Adjusting the recipe

Bitfenix specifications for the Spectre Pro place them at the upper-end of what would be considered silent. They’re rated 18.9 dB(A) for the 120mm, 22.8 db(A) for the 140mm. Put six (6) of the 120mm and three (3) of the 140mm in a full tower chassis with radiators, sit only a couple meters or less from it, and they are noticeably loud. A little north of 30 dB(A) if my calculations are correct, not including turbulence from the radiators.

I knew this from my previous personal build, Beta Orionis (β Ori). That system featured a water-cool assembly with copper tubing also using Bitfenix Spectre Pro fans. Though the fans were easily drowned out by my headphones.

But I wanted to quiet the system. At the time, the only reasonable option I had was undervolting them — running them at less than 12V — and I bought an inexpensive circuit board for that purpose. Hovering the fans at around 9V allowed the system to run virtually inaudible, but I wasn’t entirely comfortable with the temperatures.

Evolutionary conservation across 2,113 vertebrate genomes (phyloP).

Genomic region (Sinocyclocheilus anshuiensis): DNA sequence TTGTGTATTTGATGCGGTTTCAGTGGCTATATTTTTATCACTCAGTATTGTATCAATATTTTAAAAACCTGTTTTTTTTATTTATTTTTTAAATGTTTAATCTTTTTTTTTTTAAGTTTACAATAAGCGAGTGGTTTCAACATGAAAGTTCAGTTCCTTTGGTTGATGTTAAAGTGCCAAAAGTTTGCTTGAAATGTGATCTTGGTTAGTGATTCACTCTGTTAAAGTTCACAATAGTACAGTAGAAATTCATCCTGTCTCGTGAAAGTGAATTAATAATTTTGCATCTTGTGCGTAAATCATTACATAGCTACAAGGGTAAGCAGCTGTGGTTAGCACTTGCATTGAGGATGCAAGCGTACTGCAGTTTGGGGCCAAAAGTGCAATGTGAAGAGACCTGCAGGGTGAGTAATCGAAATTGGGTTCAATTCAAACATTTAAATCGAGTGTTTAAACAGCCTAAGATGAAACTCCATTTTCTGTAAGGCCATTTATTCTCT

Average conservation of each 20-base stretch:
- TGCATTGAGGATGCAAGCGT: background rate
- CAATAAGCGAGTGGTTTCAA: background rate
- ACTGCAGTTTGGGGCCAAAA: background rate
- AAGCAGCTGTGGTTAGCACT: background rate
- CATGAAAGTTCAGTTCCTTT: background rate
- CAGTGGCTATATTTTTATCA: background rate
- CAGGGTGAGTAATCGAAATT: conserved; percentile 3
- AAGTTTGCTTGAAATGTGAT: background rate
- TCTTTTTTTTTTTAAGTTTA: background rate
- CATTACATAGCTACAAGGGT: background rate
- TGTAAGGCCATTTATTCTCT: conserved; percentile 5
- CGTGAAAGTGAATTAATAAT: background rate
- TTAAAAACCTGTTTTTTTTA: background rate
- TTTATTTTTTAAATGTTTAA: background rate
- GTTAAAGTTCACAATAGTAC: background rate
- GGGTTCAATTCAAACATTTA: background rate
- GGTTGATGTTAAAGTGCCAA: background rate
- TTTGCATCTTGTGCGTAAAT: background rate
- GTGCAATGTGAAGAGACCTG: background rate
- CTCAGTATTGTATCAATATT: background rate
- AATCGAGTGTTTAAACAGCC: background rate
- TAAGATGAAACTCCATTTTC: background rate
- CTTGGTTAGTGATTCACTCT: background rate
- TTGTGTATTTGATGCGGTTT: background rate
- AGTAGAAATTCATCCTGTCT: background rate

And the pursuit of a quiet build led me to building an external radiator box. I’m very nearly there.

In a recent, now abandoned project, I discovered 120mm fans with specifications very similar to the Bitfenix Spectre Pro with two exceptions: slightly better airflow and reduced noise. The Nanoxia Deep Silence 120mm fans are the quietest 120mm fans I found that still provide 60 CFM. The 1300RPM 120mm fans are rated at 14.2 dB(A), and the 1100RPM 140mm fans are rated at 14.4 db(A). Having a not-insignificant number of these fans still won’t be whisper quiet, but they’ll be significantly quieter than the Bitfenix fans.

The two fans on the bottom radiator were not replaced as doing so would require draining and partly dismantling the plumbing. And I forgot to order one additional fan to replace the fan in the drive bays. That will come later, and the bottom fans will be replaced at the next loop maintenance.